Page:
We would be remiss not to mention the recent passing of Zen Master Thich Nhat Hanh. When did you first meet Thay, and how has his passing affected you personally? What are your thoughts on his most enduring legacy?

Brother Chân Pháp Lưu: I met Thay first through his students—now my elder brothers and sisters. When I was 25, practicing meditation every day for almost a year, I was working part-time in a bookstore while living in the forest—like a forest monk—under a rock overhang above the town where I had graduated from university four years earlier. As an alumnus I had access to the library and was devouring anything I could find of Buddhist sutras and philosophy and was on track to go to Thailand to ordain as a monk.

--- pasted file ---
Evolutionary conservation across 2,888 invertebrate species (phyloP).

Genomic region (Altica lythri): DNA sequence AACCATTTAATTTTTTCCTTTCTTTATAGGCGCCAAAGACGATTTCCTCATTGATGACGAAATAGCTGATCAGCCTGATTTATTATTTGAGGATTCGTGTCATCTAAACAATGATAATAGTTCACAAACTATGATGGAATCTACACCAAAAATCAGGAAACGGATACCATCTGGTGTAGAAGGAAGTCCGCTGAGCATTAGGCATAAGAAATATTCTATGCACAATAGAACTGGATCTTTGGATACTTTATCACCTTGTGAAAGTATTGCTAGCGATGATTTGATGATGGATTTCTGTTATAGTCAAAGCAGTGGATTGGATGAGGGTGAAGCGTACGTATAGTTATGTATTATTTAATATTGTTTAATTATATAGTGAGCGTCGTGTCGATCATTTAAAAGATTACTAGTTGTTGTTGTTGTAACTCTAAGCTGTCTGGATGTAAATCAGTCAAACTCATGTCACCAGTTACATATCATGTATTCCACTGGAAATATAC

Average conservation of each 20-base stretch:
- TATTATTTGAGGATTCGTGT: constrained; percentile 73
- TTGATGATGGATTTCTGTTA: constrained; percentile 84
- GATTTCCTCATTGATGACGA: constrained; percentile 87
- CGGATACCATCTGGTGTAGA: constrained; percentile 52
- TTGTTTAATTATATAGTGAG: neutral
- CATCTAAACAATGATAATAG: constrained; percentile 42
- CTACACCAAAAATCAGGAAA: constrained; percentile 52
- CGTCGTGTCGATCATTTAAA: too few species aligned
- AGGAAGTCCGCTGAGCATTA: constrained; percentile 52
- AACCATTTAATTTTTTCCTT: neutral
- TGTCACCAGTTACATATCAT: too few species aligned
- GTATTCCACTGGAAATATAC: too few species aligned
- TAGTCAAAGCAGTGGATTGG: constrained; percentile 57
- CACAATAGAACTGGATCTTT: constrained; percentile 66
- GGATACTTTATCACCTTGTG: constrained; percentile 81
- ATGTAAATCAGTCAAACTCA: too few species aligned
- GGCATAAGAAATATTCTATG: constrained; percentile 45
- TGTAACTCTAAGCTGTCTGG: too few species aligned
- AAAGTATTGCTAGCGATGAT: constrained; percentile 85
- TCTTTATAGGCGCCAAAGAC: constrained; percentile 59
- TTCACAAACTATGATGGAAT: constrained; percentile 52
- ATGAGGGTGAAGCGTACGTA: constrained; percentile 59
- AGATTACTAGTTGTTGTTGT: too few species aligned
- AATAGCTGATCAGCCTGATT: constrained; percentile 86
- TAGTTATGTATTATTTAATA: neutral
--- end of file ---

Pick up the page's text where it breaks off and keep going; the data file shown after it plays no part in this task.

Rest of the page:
One morning four monks came into the bookstore; it was like the monks in the sutras I’d been reading had stepped out of the book right into the store. The energy of the sangha was strong and inspiring. One of the monks invited me to a day of mindfulness at their new monastery in Vermont—Maple Forest. The nuns came by the next day and asked me where they could find a good Indian restaurant in town. A week or two later I rode my bike out on a Saturday evening, camping nearby, and met Sister Chan Duc and other monastics the following day. We listened to a newly recorded talk by Thay on how the community in Plum Village makes decisions with the help of a Caretaking Council.

The next time I came up, a nun invited me to stay for the family retreat they had started; a few days into the retreat I rode back to quit my job. After two weeks of retreat I hiked straight out from Maple Forest to wander through the backwoods of Vermont with my backpack, sitting in meditation with the help of a hanging bug net. I have always tried after that to spend time on my own after a retreat to digest what I had learned.